1. C. Kimbrel, ATL: 2.10 ERA, 127 K, 77 IP, 46 saves
2. F. Freeman, ATL: .282, 21 HR, 76 RBIs
3. J. Collmenter, ARI: 10-10, 3.38 ERA, 159.1 IP
4. D. Gee, NYM: 13-6, 4.43 ERA, 160.2 IP
5. D. Espinosa, WAS: .236, 21 HR, 66 RBIs

Comment: I don’t see this award as having a debate at all. This is Kimbrel’s to lose and he should be able to run away with it in the voting. It’s a pretty weak class behind him, though Freeman’s a solid pick as the runner-up, if you ask me. After the pair of Bravos, it’s a crapshoot. I liked Collmenter at three for his role in helping the D-backs go from worst to first in the NL West.

1. Kirk Gibson, ARI
2. Tony La Russa, StL
3. Ron Roenicke, MIL

Comment: Clearly I only picked Gibson here because he is a former Michigan State Spartan. Beyond that, he did a pretty decent job of helping guide a rag-tag D-backs squad from last place to first in the NL West. La Russa gets my vote for second because I pretty much thought the Cardinals were left for dead midway through the year. Then came a surge that now has them playing for the World Series.


PLAYER OF THE YEAR: SS Asdrubal Cabrera
Stats: .273/.332/.460, 25 HR, 32 2B, 87 R, 92 RBIs, 151 G
Comment: You could actually make a case for catcher Carlos Santana, who turned in a pretty solid year after a really slow start. That said, Asdrubal was Cleveland’s most consistent performer from start to finish and he emerged as a leader on the field for a team that endured a wave of injury issues.

Stats: 12-10, 3.21 ERA, 216 IP, 158 K, 65 BB, 1.28 WHIP
Comment: Masterson developed into the Tribe’s staff ace this season, and he might have achieved 16+ wins had it not been to poor run support. The sinkerballer was reliable all year and will probably enter 2012 as the team’s No. 1 starter. To think, a year ago there were still people questioning whether he should be moved back to the bullpen.

Stats: 71 games, 2.01 ERA, 67 IP, 45 K, 21 BB, 52 H, 1.09 WHIP
Comment: Closer Chris Perez garners most of the attention, but Smith used his sidearm stylings to emerge as a force out of the bullpen this year. Whether he was used in the sixth, seventh or eighth, Smith could be counted on to create grounders. Smith’s great season helped bridge the gap to the setup men and closer.

Stats: 67 games, 2.32 ERA, 20 games finished, 62 IP, 84 K, 24 BB, 41 H, 1.05 WHIP
Comment: The Indians wanted to ease Pestano into a late-inning role, but the went ahead and seized control of a setup job earlier than the team expected. Having Pestano’s ability to blow a heater by hitters proved to be a great asset in the eighth inning. He has the stuff of a future closer.



Not saying you’re wrong, but it’s incredibly ironic that you have LADs as both Cy Young and MVP candidates when that team didn’t even sniff the playoffs. Really speaks to ineptitude in that front office.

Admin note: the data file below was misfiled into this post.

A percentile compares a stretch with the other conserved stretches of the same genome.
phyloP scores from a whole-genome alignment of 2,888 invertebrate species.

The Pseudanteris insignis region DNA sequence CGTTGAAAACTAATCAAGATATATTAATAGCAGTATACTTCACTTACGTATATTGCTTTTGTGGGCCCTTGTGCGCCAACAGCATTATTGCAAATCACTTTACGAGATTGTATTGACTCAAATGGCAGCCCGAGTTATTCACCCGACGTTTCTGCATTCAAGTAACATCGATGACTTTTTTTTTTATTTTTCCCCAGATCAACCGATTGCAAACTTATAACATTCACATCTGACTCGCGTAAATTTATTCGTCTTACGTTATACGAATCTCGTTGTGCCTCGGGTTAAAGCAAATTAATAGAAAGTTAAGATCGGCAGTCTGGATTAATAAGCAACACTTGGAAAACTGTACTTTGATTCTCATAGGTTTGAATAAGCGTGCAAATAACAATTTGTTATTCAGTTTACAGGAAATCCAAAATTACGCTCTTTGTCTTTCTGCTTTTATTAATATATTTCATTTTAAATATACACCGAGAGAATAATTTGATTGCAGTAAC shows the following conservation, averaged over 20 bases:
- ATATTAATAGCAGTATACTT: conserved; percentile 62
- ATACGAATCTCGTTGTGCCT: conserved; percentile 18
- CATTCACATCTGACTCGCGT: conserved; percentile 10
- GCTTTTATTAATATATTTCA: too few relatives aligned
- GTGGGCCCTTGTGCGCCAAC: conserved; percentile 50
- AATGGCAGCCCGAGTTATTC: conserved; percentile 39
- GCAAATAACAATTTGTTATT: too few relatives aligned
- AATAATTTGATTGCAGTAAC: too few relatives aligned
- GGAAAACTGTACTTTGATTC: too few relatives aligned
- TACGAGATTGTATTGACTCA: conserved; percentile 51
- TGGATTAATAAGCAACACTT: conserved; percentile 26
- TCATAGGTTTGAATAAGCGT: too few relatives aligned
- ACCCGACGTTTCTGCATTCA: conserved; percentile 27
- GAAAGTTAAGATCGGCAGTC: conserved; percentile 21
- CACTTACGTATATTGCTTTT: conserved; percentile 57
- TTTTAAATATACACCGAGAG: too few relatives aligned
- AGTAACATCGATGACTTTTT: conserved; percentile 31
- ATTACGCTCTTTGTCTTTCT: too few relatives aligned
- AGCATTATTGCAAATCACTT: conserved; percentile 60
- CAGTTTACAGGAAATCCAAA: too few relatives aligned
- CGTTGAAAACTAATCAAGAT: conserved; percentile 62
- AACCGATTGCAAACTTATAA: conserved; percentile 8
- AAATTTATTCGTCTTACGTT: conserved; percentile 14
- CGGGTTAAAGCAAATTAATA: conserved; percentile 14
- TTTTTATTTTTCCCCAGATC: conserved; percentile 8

Cabrera and Kershaw! You are a crazy person.

I’m guessing this “Findlay” would have preferred I had gone with Bautista and Doc?

I agree fully and would defer logic to the age-old baseball augemrnt that MVP awards go to players who successfully took their teams to the playoffs. Because if you want to change baseball, you’re either a terrorist or a communist.

Thank you so much! I was looking for a kabeoyrd design for my company’s website! I am coupling it with a screen and then putting a slideshow on the screen! Hopefully it all works out. Thanks again!

Yeah have to throw my approval bhnied this article, Meaney. I believe if Mike Trout doesn’t win, it’s almost going to be a travesty for him. He’s been phenomenal on the bases, at the plate, and great defending. He’s a full package, and the WAR to back him up. But and not related to the MVP race Rajai Davis’ left field timed jump-and-rob is the best catch of the year those hanging onto the chain link fences have nothing on Davis’ snag.

Matt Moore’s first career sohuutt is the first nine-inning sohuutt by a visiting pitcher at Fenway since 2009.In his no-hitter follow-up, Tim Lincecum allowed nine hits and eight runs before the end of the 4th inning.Samuel Deduno struck out a batter while chewing on one of his necklaces. Seriously.

This column is nice, but I would prefer regular updates about the Indians during the season. Things got pretty sparse around her towards the end of the year.

Thanks for the feedback, Mac. I’m re-evaluating how best to utilize this space during the 2012 season. There will also be more regular updates come the Winter Meetings and Spring Training. Between the news, gamers, notebooks and features on Indians.com and the updates frequently posted on Twitter (@MLBastian), this blog ranks third in terms of updates. I tried to use the space for more analysis than frequent updates this past year, considering that posting all the news updates would be redundant to what was already on Indians.com, MLB.com and Twitter. I’m working out how I’ll use this blog next season.